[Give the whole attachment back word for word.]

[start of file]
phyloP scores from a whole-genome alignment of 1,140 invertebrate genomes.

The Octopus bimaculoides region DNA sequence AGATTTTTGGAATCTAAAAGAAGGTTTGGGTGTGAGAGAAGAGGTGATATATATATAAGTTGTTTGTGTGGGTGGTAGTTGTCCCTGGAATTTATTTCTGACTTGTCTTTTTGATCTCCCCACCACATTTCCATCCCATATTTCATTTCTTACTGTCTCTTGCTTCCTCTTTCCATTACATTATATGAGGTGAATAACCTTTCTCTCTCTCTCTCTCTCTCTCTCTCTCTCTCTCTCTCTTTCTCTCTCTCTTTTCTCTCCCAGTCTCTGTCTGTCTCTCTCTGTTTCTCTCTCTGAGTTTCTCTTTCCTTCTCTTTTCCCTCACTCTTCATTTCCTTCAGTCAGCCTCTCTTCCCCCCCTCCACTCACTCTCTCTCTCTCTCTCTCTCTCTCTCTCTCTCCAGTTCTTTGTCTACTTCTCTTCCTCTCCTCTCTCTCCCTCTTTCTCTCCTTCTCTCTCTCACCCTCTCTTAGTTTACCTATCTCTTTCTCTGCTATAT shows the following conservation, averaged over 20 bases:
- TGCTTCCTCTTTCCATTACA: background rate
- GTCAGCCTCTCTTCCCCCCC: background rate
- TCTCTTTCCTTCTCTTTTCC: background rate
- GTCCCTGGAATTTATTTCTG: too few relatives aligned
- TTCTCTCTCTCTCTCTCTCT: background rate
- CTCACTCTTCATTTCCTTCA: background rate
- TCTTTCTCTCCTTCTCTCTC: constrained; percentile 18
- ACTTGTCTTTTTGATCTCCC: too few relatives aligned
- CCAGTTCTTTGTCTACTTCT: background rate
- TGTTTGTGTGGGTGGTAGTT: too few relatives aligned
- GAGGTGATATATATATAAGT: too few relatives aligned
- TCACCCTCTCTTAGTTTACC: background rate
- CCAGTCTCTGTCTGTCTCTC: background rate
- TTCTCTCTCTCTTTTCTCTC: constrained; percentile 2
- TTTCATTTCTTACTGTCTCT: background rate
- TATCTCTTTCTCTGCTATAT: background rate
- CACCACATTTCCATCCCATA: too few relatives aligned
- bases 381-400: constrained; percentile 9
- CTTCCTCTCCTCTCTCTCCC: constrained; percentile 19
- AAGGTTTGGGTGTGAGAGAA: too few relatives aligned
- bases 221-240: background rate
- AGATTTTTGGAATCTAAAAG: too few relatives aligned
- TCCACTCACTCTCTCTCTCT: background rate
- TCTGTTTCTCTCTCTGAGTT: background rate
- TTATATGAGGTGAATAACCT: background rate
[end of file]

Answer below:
phyloP scores from a whole-genome alignment of 1,140 invertebrate genomes.

The Octopus bimaculoides region DNA sequence AGATTTTTGGAATCTAAAAGAAGGTTTGGGTGTGAGAGAAGAGGTGATATATATATAAGTTGTTTGTGTGGGTGGTAGTTGTCCCTGGAATTTATTTCTGACTTGTCTTTTTGATCTCCCCACCACATTTCCATCCCATATTTCATTTCTTACTGTCTCTTGCTTCCTCTTTCCATTACATTATATGAGGTGAATAACCTTTCTCTCTCTCTCTCTCTCTCTCTCTCTCTCTCTCTCTCTTTCTCTCTCTCTTTTCTCTCCCAGTCTCTGTCTGTCTCTCTCTGTTTCTCTCTCTGAGTTTCTCTTTCCTTCTCTTTTCCCTCACTCTTCATTTCCTTCAGTCAGCCTCTCTTCCCCCCCTCCACTCACTCTCTCTCTCTCTCTCTCTCTCTCTCTCTCTCCAGTTCTTTGTCTACTTCTCTTCCTCTCCTCTCTCTCCCTCTTTCTCTCCTTCTCTCTCTCACCCTCTCTTAGTTTACCTATCTCTTTCTCTGCTATAT shows the following conservation, averaged over 20 bases:
- TGCTTCCTCTTTCCATTACA: background rate
- GTCAGCCTCTCTTCCCCCCC: background rate
- TCTCTTTCCTTCTCTTTTCC: background rate
- GTCCCTGGAATTTATTTCTG: too few relatives aligned
- TTCTCTCTCTCTCTCTCTCT: background rate
- CTCACTCTTCATTTCCTTCA: background rate
- TCTTTCTCTCCTTCTCTCTC: constrained; percentile 18
- ACTTGTCTTTTTGATCTCCC: too few relatives aligned
- CCAGTTCTTTGTCTACTTCT: background rate
- TGTTTGTGTGGGTGGTAGTT: too few relatives aligned
- GAGGTGATATATATATAAGT: too few relatives aligned
- TCACCCTCTCTTAGTTTACC: background rate
- CCAGTCTCTGTCTGTCTCTC: background rate
- TTCTCTCTCTCTTTTCTCTC: constrained; percentile 2
- TTTCATTTCTTACTGTCTCT: background rate
- TATCTCTTTCTCTGCTATAT: background rate
- CACCACATTTCCATCCCATA: too few relatives aligned
- bases 381-400: constrained; percentile 9
- CTTCCTCTCCTCTCTCTCCC: constrained; percentile 19
- AAGGTTTGGGTGTGAGAGAA: too few relatives aligned
- bases 221-240: background rate
- AGATTTTTGGAATCTAAAAG: too few relatives aligned
- TCCACTCACTCTCTCTCTCT: background rate
- TCTGTTTCTCTCTCTGAGTT: background rate
- TTATATGAGGTGAATAACCT: background rate